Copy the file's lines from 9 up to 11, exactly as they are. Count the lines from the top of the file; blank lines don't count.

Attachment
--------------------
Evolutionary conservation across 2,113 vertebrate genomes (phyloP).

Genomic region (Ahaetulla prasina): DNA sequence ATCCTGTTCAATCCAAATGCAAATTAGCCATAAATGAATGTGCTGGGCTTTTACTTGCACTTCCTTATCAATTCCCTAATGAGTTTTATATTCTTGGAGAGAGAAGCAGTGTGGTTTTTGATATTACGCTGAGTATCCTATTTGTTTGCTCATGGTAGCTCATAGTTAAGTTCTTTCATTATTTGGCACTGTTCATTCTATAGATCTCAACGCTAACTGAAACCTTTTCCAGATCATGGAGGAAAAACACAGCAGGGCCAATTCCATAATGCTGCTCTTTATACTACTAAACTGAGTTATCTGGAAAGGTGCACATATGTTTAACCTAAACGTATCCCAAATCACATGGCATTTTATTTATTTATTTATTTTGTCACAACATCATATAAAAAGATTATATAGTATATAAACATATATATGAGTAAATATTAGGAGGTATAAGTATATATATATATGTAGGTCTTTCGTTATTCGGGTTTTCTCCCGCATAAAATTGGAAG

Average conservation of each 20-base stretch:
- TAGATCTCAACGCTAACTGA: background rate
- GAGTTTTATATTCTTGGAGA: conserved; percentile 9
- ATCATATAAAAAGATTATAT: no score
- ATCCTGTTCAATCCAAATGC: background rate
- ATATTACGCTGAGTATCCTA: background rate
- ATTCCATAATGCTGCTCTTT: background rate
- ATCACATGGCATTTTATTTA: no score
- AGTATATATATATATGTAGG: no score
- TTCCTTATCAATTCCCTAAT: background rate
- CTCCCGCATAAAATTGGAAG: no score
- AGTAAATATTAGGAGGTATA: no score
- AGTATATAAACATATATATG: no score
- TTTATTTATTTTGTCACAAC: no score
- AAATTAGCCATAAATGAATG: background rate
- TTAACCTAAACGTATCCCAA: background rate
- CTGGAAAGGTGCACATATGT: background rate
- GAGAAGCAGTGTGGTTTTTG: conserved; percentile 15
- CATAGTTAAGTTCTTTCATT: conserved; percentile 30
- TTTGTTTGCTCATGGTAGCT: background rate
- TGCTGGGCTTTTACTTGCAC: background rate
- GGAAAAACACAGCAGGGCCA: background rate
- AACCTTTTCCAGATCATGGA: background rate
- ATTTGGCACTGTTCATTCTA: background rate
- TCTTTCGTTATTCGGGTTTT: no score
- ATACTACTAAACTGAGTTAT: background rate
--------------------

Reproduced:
- ATTCCATAATGCTGCTCTTT: background rate
- ATCACATGGCATTTTATTTA: no score
- AGTATATATATATATGTAGG: no score